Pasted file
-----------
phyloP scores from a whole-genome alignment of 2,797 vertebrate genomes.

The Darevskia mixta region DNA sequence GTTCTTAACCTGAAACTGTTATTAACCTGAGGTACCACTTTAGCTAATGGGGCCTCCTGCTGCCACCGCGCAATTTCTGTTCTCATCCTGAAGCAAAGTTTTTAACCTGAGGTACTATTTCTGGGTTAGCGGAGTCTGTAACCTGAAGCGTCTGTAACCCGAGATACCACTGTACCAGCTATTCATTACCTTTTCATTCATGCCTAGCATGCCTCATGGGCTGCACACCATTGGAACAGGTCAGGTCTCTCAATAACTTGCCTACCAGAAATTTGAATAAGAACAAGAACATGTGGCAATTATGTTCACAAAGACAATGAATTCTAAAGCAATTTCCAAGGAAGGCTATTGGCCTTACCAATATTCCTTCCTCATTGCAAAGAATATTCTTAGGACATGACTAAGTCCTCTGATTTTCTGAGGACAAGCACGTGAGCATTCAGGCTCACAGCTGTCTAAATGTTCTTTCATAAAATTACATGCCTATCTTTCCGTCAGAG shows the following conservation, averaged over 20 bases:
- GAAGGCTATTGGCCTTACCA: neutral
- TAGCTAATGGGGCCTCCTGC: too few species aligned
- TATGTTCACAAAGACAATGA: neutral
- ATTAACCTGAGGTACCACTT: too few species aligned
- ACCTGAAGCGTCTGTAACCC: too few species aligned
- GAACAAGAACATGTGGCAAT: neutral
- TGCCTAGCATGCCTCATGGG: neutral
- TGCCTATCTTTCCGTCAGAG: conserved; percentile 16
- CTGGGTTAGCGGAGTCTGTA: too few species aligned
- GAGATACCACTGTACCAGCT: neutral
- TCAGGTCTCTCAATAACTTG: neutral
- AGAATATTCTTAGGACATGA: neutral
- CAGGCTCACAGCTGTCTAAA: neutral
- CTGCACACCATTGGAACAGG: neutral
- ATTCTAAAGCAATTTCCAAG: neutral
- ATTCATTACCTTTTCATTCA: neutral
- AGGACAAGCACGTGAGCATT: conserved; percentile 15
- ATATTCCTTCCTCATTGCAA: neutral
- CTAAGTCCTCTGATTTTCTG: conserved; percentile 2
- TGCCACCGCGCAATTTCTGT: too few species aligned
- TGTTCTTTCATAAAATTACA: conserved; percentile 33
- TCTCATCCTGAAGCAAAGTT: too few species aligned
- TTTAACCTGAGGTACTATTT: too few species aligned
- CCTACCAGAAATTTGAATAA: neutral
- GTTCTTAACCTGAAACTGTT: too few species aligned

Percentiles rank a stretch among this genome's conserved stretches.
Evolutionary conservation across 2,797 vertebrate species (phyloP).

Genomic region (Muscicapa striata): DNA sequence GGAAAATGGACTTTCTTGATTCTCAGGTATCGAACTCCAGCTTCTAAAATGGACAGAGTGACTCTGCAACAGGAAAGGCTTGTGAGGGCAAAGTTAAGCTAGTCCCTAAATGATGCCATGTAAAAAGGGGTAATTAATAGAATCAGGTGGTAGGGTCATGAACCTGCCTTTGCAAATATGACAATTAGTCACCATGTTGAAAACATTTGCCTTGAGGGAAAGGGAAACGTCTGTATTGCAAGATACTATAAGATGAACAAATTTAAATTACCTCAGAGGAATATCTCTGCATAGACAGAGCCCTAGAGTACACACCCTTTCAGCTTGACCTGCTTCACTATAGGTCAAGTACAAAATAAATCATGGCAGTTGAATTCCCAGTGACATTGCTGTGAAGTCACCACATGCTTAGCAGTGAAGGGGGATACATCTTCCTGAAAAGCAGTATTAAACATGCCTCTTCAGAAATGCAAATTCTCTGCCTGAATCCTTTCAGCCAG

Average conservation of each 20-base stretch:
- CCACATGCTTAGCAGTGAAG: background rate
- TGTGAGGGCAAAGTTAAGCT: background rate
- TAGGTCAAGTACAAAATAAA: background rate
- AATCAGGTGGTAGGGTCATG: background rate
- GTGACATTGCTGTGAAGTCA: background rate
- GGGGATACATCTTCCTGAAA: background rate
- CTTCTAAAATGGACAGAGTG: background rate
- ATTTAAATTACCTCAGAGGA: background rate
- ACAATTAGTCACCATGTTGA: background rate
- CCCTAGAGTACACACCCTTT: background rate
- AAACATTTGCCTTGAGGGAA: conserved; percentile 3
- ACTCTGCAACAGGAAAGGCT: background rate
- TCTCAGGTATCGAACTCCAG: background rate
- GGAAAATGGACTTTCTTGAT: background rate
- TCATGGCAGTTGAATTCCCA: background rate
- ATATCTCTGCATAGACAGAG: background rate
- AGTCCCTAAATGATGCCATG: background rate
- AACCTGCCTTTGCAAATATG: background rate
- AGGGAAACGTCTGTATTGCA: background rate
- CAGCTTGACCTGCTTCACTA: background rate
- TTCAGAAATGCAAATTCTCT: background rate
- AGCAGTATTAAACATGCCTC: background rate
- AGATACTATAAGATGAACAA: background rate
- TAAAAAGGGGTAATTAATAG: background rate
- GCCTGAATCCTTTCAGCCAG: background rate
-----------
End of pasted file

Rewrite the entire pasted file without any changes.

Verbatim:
phyloP scores from a whole-genome alignment of 2,797 vertebrate genomes.

The Darevskia mixta region DNA sequence GTTCTTAACCTGAAACTGTTATTAACCTGAGGTACCACTTTAGCTAATGGGGCCTCCTGCTGCCACCGCGCAATTTCTGTTCTCATCCTGAAGCAAAGTTTTTAACCTGAGGTACTATTTCTGGGTTAGCGGAGTCTGTAACCTGAAGCGTCTGTAACCCGAGATACCACTGTACCAGCTATTCATTACCTTTTCATTCATGCCTAGCATGCCTCATGGGCTGCACACCATTGGAACAGGTCAGGTCTCTCAATAACTTGCCTACCAGAAATTTGAATAAGAACAAGAACATGTGGCAATTATGTTCACAAAGACAATGAATTCTAAAGCAATTTCCAAGGAAGGCTATTGGCCTTACCAATATTCCTTCCTCATTGCAAAGAATATTCTTAGGACATGACTAAGTCCTCTGATTTTCTGAGGACAAGCACGTGAGCATTCAGGCTCACAGCTGTCTAAATGTTCTTTCATAAAATTACATGCCTATCTTTCCGTCAGAG shows the following conservation, averaged over 20 bases:
- GAAGGCTATTGGCCTTACCA: neutral
- TAGCTAATGGGGCCTCCTGC: too few species aligned
- TATGTTCACAAAGACAATGA: neutral
- ATTAACCTGAGGTACCACTT: too few species aligned
- ACCTGAAGCGTCTGTAACCC: too few species aligned
- GAACAAGAACATGTGGCAAT: neutral
- TGCCTAGCATGCCTCATGGG: neutral
- TGCCTATCTTTCCGTCAGAG: conserved; percentile 16
- CTGGGTTAGCGGAGTCTGTA: too few species aligned
- GAGATACCACTGTACCAGCT: neutral
- TCAGGTCTCTCAATAACTTG: neutral
- AGAATATTCTTAGGACATGA: neutral
- CAGGCTCACAGCTGTCTAAA: neutral
- CTGCACACCATTGGAACAGG: neutral
- ATTCTAAAGCAATTTCCAAG: neutral
- ATTCATTACCTTTTCATTCA: neutral
- AGGACAAGCACGTGAGCATT: conserved; percentile 15
- ATATTCCTTCCTCATTGCAA: neutral
- CTAAGTCCTCTGATTTTCTG: conserved; percentile 2
- TGCCACCGCGCAATTTCTGT: too few species aligned
- TGTTCTTTCATAAAATTACA: conserved; percentile 33
- TCTCATCCTGAAGCAAAGTT: too few species aligned
- TTTAACCTGAGGTACTATTT: too few species aligned
- CCTACCAGAAATTTGAATAA: neutral
- GTTCTTAACCTGAAACTGTT: too few species aligned

Percentiles rank a stretch among this genome's conserved stretches.
Evolutionary conservation across 2,797 vertebrate species (phyloP).

Genomic region (Muscicapa striata): DNA sequence GGAAAATGGACTTTCTTGATTCTCAGGTATCGAACTCCAGCTTCTAAAATGGACAGAGTGACTCTGCAACAGGAAAGGCTTGTGAGGGCAAAGTTAAGCTAGTCCCTAAATGATGCCATGTAAAAAGGGGTAATTAATAGAATCAGGTGGTAGGGTCATGAACCTGCCTTTGCAAATATGACAATTAGTCACCATGTTGAAAACATTTGCCTTGAGGGAAAGGGAAACGTCTGTATTGCAAGATACTATAAGATGAACAAATTTAAATTACCTCAGAGGAATATCTCTGCATAGACAGAGCCCTAGAGTACACACCCTTTCAGCTTGACCTGCTTCACTATAGGTCAAGTACAAAATAAATCATGGCAGTTGAATTCCCAGTGACATTGCTGTGAAGTCACCACATGCTTAGCAGTGAAGGGGGATACATCTTCCTGAAAAGCAGTATTAAACATGCCTCTTCAGAAATGCAAATTCTCTGCCTGAATCCTTTCAGCCAG

Average conservation of each 20-base stretch:
- CCACATGCTTAGCAGTGAAG: background rate
- TGTGAGGGCAAAGTTAAGCT: background rate
- TAGGTCAAGTACAAAATAAA: background rate
- AATCAGGTGGTAGGGTCATG: background rate
- GTGACATTGCTGTGAAGTCA: background rate
- GGGGATACATCTTCCTGAAA: background rate
- CTTCTAAAATGGACAGAGTG: background rate
- ATTTAAATTACCTCAGAGGA: background rate
- ACAATTAGTCACCATGTTGA: background rate
- CCCTAGAGTACACACCCTTT: background rate
- AAACATTTGCCTTGAGGGAA: conserved; percentile 3
- ACTCTGCAACAGGAAAGGCT: background rate
- TCTCAGGTATCGAACTCCAG: background rate
- GGAAAATGGACTTTCTTGAT: background rate
- TCATGGCAGTTGAATTCCCA: background rate
- ATATCTCTGCATAGACAGAG: background rate
- AGTCCCTAAATGATGCCATG: background rate
- AACCTGCCTTTGCAAATATG: background rate
- AGGGAAACGTCTGTATTGCA: background rate
- CAGCTTGACCTGCTTCACTA: background rate
- TTCAGAAATGCAAATTCTCT: background rate
- AGCAGTATTAAACATGCCTC: background rate
- AGATACTATAAGATGAACAA: background rate
- TAAAAAGGGGTAATTAATAG: background rate
- GCCTGAATCCTTTCAGCCAG: background rate